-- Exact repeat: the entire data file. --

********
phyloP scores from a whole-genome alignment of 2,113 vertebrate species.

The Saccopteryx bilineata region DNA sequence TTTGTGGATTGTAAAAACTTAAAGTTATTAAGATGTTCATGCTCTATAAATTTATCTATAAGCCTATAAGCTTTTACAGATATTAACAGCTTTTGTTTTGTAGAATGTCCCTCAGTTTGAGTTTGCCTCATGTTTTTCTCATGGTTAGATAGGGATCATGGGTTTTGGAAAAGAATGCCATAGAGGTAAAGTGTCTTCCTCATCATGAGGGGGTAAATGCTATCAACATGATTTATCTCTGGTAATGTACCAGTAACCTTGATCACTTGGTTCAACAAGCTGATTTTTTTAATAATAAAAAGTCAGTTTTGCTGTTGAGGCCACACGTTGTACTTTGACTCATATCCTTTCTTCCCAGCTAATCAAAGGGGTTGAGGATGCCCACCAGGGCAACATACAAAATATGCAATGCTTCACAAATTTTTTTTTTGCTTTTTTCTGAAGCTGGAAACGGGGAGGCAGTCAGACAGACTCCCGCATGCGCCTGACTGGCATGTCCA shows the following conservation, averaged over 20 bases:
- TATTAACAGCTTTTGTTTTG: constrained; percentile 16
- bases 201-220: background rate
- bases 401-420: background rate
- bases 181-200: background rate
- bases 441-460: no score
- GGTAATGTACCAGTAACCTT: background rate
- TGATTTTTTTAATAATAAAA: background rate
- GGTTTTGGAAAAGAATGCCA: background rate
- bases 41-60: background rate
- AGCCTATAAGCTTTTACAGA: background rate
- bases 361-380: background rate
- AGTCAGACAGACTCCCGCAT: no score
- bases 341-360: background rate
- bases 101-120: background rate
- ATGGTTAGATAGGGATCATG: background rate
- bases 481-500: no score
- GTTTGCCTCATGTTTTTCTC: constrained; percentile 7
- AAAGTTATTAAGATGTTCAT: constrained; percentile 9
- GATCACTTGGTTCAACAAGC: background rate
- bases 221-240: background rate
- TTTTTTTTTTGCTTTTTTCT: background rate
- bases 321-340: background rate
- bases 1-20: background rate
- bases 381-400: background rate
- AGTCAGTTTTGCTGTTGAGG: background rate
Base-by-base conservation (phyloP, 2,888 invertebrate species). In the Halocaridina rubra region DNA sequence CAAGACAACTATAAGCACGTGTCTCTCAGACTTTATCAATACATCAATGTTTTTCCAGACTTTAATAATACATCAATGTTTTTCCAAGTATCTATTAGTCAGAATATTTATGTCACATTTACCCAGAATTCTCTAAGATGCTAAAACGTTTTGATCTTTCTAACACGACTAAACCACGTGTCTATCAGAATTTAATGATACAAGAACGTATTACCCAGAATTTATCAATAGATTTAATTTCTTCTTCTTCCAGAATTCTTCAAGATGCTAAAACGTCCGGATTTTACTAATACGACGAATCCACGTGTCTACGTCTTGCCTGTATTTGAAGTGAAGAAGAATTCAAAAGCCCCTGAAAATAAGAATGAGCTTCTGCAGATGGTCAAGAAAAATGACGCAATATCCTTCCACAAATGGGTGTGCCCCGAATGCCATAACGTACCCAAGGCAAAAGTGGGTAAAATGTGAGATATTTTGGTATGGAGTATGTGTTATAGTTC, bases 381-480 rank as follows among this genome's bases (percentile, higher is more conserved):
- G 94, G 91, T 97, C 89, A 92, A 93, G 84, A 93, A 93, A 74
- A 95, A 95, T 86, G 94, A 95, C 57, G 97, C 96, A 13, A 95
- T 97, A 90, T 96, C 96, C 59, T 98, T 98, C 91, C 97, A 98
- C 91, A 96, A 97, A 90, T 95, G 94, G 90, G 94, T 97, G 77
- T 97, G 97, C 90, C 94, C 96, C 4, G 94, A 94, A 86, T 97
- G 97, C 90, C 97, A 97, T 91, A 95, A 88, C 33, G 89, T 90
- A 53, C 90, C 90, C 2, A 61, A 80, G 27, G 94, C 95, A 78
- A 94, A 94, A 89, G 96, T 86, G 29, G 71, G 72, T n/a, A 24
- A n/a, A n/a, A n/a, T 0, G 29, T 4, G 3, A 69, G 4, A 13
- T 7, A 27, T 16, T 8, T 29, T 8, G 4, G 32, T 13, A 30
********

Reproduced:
phyloP scores from a whole-genome alignment of 2,113 vertebrate species.

The Saccopteryx bilineata region DNA sequence TTTGTGGATTGTAAAAACTTAAAGTTATTAAGATGTTCATGCTCTATAAATTTATCTATAAGCCTATAAGCTTTTACAGATATTAACAGCTTTTGTTTTGTAGAATGTCCCTCAGTTTGAGTTTGCCTCATGTTTTTCTCATGGTTAGATAGGGATCATGGGTTTTGGAAAAGAATGCCATAGAGGTAAAGTGTCTTCCTCATCATGAGGGGGTAAATGCTATCAACATGATTTATCTCTGGTAATGTACCAGTAACCTTGATCACTTGGTTCAACAAGCTGATTTTTTTAATAATAAAAAGTCAGTTTTGCTGTTGAGGCCACACGTTGTACTTTGACTCATATCCTTTCTTCCCAGCTAATCAAAGGGGTTGAGGATGCCCACCAGGGCAACATACAAAATATGCAATGCTTCACAAATTTTTTTTTTGCTTTTTTCTGAAGCTGGAAACGGGGAGGCAGTCAGACAGACTCCCGCATGCGCCTGACTGGCATGTCCA shows the following conservation, averaged over 20 bases:
- TATTAACAGCTTTTGTTTTG: constrained; percentile 16
- bases 201-220: background rate
- bases 401-420: background rate
- bases 181-200: background rate
- bases 441-460: no score
- GGTAATGTACCAGTAACCTT: background rate
- TGATTTTTTTAATAATAAAA: background rate
- GGTTTTGGAAAAGAATGCCA: background rate
- bases 41-60: background rate
- AGCCTATAAGCTTTTACAGA: background rate
- bases 361-380: background rate
- AGTCAGACAGACTCCCGCAT: no score
- bases 341-360: background rate
- bases 101-120: background rate
- ATGGTTAGATAGGGATCATG: background rate
- bases 481-500: no score
- GTTTGCCTCATGTTTTTCTC: constrained; percentile 7
- AAAGTTATTAAGATGTTCAT: constrained; percentile 9
- GATCACTTGGTTCAACAAGC: background rate
- bases 221-240: background rate
- TTTTTTTTTTGCTTTTTTCT: background rate
- bases 321-340: background rate
- bases 1-20: background rate
- bases 381-400: background rate
- AGTCAGTTTTGCTGTTGAGG: background rate
Base-by-base conservation (phyloP, 2,888 invertebrate species). In the Halocaridina rubra region DNA sequence CAAGACAACTATAAGCACGTGTCTCTCAGACTTTATCAATACATCAATGTTTTTCCAGACTTTAATAATACATCAATGTTTTTCCAAGTATCTATTAGTCAGAATATTTATGTCACATTTACCCAGAATTCTCTAAGATGCTAAAACGTTTTGATCTTTCTAACACGACTAAACCACGTGTCTATCAGAATTTAATGATACAAGAACGTATTACCCAGAATTTATCAATAGATTTAATTTCTTCTTCTTCCAGAATTCTTCAAGATGCTAAAACGTCCGGATTTTACTAATACGACGAATCCACGTGTCTACGTCTTGCCTGTATTTGAAGTGAAGAAGAATTCAAAAGCCCCTGAAAATAAGAATGAGCTTCTGCAGATGGTCAAGAAAAATGACGCAATATCCTTCCACAAATGGGTGTGCCCCGAATGCCATAACGTACCCAAGGCAAAAGTGGGTAAAATGTGAGATATTTTGGTATGGAGTATGTGTTATAGTTC, bases 381-480 rank as follows among this genome's bases (percentile, higher is more conserved):
- G 94, G 91, T 97, C 89, A 92, A 93, G 84, A 93, A 93, A 74
- A 95, A 95, T 86, G 94, A 95, C 57, G 97, C 96, A 13, A 95
- T 97, A 90, T 96, C 96, C 59, T 98, T 98, C 91, C 97, A 98
- C 91, A 96, A 97, A 90, T 95, G 94, G 90, G 94, T 97, G 77
- T 97, G 97, C 90, C 94, C 96, C 4, G 94, A 94, A 86, T 97
- G 97, C 90, C 97, A 97, T 91, A 95, A 88, C 33, G 89, T 90
- A 53, C 90, C 90, C 2, A 61, A 80, G 27, G 94, C 95, A 78
- A 94, A 94, A 89, G 96, T 86, G 29, G 71, G 72, T n/a, A 24
- A n/a, A n/a, A n/a, T 0, G 29, T 4, G 3, A 69, G 4, A 13
- T 7, A 27, T 16, T 8, T 29, T 8, G 4, G 32, T 13, A 30